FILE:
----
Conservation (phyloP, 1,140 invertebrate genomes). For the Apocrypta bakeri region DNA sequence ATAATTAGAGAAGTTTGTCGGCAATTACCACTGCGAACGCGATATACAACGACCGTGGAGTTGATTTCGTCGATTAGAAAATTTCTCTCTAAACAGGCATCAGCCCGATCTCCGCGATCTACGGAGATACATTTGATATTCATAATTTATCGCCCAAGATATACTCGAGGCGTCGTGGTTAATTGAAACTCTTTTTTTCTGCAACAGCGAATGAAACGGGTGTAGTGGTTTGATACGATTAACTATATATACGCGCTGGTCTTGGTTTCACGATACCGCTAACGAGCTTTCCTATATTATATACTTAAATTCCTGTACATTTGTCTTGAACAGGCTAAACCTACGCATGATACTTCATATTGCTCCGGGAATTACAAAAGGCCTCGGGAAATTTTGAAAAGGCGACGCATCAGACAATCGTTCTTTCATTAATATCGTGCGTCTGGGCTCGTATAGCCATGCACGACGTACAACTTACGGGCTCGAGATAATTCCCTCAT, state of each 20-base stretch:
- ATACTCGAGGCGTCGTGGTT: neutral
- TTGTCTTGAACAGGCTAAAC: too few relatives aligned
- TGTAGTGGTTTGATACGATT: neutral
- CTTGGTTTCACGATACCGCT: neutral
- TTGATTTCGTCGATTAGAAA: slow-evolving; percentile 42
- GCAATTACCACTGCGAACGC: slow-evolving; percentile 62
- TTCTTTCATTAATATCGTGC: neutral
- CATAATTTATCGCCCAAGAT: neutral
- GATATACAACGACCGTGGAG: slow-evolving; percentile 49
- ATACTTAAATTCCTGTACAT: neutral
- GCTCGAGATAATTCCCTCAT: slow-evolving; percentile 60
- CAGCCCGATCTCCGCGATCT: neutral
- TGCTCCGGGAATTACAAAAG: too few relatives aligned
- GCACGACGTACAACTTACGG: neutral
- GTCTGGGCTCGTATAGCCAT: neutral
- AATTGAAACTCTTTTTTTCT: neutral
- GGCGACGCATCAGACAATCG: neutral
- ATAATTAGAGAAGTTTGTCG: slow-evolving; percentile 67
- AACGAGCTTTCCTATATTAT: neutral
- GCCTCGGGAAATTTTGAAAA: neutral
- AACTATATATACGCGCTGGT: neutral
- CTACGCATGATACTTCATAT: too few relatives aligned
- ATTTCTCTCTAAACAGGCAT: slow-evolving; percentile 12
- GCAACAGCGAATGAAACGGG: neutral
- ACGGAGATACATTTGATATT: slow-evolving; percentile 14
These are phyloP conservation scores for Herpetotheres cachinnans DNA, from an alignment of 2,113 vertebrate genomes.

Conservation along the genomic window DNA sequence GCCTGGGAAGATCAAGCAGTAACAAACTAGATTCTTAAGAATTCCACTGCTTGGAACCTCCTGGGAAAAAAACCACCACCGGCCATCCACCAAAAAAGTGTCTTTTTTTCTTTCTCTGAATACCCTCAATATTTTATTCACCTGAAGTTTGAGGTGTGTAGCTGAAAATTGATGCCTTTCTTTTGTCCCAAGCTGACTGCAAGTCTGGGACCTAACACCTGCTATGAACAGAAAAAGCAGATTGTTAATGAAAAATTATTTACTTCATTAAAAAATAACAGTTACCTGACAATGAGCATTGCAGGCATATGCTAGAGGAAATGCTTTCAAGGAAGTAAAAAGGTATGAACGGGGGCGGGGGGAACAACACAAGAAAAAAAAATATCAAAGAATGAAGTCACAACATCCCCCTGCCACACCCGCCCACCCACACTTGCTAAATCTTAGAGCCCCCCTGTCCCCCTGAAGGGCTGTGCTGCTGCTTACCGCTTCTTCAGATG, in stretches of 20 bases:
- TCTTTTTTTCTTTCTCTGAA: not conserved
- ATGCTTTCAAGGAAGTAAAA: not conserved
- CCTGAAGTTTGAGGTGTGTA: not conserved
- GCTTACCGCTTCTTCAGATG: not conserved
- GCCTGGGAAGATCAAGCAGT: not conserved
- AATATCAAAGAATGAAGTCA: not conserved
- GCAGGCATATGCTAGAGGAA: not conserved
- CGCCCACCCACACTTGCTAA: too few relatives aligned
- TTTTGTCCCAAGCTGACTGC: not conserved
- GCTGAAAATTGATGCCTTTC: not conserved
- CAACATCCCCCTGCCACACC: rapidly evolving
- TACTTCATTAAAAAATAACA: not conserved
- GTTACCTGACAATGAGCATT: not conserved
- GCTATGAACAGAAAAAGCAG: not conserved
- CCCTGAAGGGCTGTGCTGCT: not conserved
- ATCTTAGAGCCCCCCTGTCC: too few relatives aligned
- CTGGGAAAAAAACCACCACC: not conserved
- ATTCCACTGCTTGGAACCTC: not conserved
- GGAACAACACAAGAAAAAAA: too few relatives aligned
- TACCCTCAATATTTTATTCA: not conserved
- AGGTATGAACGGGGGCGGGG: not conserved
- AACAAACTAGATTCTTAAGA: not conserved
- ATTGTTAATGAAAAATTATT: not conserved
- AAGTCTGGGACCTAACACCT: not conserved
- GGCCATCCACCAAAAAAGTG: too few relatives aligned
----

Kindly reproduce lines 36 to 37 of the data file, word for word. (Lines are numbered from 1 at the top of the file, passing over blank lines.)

- CGCCCACCCACACTTGCTAA: too few relatives aligned
- TTTTGTCCCAAGCTGACTGC: not conserved